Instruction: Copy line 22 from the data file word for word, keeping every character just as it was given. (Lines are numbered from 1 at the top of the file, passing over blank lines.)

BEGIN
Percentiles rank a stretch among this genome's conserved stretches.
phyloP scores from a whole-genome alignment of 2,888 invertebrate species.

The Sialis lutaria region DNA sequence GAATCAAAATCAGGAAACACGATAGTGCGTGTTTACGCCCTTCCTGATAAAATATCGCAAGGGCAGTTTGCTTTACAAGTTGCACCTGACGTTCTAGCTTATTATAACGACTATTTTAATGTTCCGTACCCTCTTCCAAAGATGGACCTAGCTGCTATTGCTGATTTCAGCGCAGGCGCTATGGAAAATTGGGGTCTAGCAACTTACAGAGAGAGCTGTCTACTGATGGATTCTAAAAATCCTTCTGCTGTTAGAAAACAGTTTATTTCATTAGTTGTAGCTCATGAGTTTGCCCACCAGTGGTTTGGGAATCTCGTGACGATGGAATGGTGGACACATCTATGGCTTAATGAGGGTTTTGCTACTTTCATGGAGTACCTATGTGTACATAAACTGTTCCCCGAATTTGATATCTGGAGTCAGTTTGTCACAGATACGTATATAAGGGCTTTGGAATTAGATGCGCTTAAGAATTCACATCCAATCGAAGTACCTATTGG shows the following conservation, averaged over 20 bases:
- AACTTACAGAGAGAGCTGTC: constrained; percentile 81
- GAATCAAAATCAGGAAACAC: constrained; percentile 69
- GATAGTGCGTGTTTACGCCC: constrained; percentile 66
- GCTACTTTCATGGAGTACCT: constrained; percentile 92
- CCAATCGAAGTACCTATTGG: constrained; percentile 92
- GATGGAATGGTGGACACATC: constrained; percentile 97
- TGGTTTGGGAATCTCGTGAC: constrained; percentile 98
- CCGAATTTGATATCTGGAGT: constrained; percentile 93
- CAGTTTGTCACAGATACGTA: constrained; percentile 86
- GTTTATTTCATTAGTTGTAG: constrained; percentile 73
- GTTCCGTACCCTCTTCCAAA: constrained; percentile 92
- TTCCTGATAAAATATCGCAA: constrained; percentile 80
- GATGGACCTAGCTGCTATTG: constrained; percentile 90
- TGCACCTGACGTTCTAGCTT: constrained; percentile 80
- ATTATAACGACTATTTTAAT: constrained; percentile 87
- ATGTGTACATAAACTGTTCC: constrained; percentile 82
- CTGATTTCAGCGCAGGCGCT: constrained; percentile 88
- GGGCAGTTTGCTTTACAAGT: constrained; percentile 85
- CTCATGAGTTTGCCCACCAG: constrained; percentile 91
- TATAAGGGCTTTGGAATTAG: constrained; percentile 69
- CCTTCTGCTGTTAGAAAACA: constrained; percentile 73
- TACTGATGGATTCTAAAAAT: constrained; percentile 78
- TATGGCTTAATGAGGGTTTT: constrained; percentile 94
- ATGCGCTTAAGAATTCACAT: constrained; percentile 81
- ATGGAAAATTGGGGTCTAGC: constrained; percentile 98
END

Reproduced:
- CTCATGAGTTTGCCCACCAG: constrained; percentile 91